Facial Recognition Technology
Date of request: October 5, 2020
Please tell me which Facial Searching software is used by the Constabulary? And who provides it?
Avon and Somerset Constabulary uses facial searching through the Police National Database. This is provided by the Home Office. We do not use any facial recognition software.
In respect of covert use of automatic facial recognition Avon and Somerset Constabulary can neither confirm nor deny that information is or is not held by virtue of Section 24(2) National Security and Section 31(3) Law Enforcement.
Sections 31 and 24 are both prejudice based and qualified exemptions, therefore there is a requirement to articulate the harm that would be caused in confirming or not whether information is held as well as carrying out a public interest test. Please see this below:
Any disclosure under the Freedom of Information Act is a release of information to the public at large. Whilst not questioning the motives of the applicant, confirming or denying that any other information relating to the covert practise of facial recognition is held would inform criminals of the capacity, tactical abilities and capabilities of Avon and Somerset Police, allowing them to target specific areas in the UK to conduct their criminal/terrorist activities. Confirming or denying the specific circumstances in which the police service may or may not deploy the use of facial recognition would lead to an increased harm to covert investigations and would compromise law enforcement. This would be to the detriment of providing an efficient policing service and a failure in providing a duty of care to all members of the public.
The threat from terrorism cannot be ignored. It is generally recognised that the international security landscape is increasingly complex and unpredictable. The UK Government has published the threat level, based upon current intelligence and the UK continues to face a sustained threat from violent extremists and terrorists and the current threat level is set at ‘substantial’.
It is well established that police forces use covert tactics and surveillance to gain intelligence in order to counteract criminal behaviour. It has been previously documented in the media that many terrorist incidents have been thwarted due to intelligence gained by these means.
Confirming or denying whether any information is or is not held relating to the covert use of facial recognition technology would limit operational capabilities as criminals/terrorists would gain a greater understanding of police methods and techniques, enabling offenders to take steps to counter them. It may also suggest the limitations of police capabilities in this area, which may further encourage criminal/terrorist activity by exposing potential vulnerabilities. This detrimental effect is increased if the request is made to several different law enforcement bodies. In addition to the local criminal fraternity now being better informed, those intent on organised crime throughout the UK will be able to ‘map’ where the use of certain tactics are or are not deployed. This can be useful information to those committing crimes. It would have the likelihood of identifying location-specific operations which would ultimately compromise police tactics, operations and future prosecutions as criminals could counteract the measures used against them.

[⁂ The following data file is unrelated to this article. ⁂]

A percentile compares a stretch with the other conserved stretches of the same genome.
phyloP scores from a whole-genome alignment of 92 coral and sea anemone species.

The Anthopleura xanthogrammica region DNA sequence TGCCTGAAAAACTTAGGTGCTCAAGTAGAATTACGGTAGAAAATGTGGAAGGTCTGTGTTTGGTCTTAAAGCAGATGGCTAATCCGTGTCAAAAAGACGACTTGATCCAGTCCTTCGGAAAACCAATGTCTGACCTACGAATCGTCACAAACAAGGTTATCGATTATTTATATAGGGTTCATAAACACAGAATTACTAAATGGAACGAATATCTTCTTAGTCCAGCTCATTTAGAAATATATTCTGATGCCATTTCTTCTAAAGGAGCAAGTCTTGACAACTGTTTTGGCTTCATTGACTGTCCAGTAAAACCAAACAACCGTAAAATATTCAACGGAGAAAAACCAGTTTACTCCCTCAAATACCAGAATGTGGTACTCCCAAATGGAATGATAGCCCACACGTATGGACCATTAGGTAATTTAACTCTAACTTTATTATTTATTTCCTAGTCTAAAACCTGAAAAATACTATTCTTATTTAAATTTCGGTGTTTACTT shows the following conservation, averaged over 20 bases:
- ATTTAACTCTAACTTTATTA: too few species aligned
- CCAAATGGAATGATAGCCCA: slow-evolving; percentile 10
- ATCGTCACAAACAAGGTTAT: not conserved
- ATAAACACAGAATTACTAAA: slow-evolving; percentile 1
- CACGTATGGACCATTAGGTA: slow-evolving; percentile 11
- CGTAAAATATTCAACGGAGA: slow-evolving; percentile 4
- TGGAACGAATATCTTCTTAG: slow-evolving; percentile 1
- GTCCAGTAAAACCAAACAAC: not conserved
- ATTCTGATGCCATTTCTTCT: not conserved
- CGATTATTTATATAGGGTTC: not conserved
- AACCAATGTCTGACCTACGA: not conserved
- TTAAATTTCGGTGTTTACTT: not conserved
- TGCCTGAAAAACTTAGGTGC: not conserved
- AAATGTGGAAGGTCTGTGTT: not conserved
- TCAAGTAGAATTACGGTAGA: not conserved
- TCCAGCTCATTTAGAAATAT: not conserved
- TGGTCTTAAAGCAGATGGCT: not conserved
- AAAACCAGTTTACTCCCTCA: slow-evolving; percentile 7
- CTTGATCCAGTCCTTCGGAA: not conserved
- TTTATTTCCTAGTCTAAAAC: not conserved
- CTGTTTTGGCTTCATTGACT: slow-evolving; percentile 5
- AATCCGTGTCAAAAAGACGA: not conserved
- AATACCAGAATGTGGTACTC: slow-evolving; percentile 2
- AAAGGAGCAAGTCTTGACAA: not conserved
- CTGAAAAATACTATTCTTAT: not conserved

Any information identifying the focus of policing activity could be used to the advantage of terrorists or criminal organisations. Information that undermines the operational integrity of these activities will adversely affect public safety and have a negative impact on both National Security and Law Enforcement.
Public Interest Test
Factors favouring confirming or denying whether any other information is held for Section 24
The public is entitled to know where their public funds are being spent and a better informed public can take steps to protect themselves.
Factors against confirming or denying whether any other information is held for Section 24
By confirming or denying the use of specialist techniques could render Security measures less effective. This could lead to the compromise of ongoing or future operations to protect the security or infra-structure of the UK and increase the risk of harm to the public.
Factors favouring confirming or denying whether any other information is held for Section 31
Better awareness may reduce crime or lead to more information from the public, and the public would be able to take steps to protect themselves.
Factors against confirming or denying whether any other information is held for Section 31
By confirming or denying whether such techniques were used would compromise law enforcement tactics and undermine the partnership approach which would hinder the prevention or detection of crime. This would impact on police resources, more crime would then be committed and individuals placed at risk.
The security of the country is of paramount importance and the police service will not divulge whether information is or is not held if to do so could undermine national security or compromise law enforcement. Whilst there is a public interest in the transparency of policing techniques and in this case providing assurance that the police service is appropriately and effectively engaging with the threat posed by the criminal fraternity, there is a very strong public interest in safeguarding both national security and the integrity of investigations and operations in this area of policing.
Therefore it is our opinion that for these issues the balancing test for confirming or denying whether any information is held regarding these techniques is not made out.
None of the above can be viewed as an inference that the information sought does or does not exist.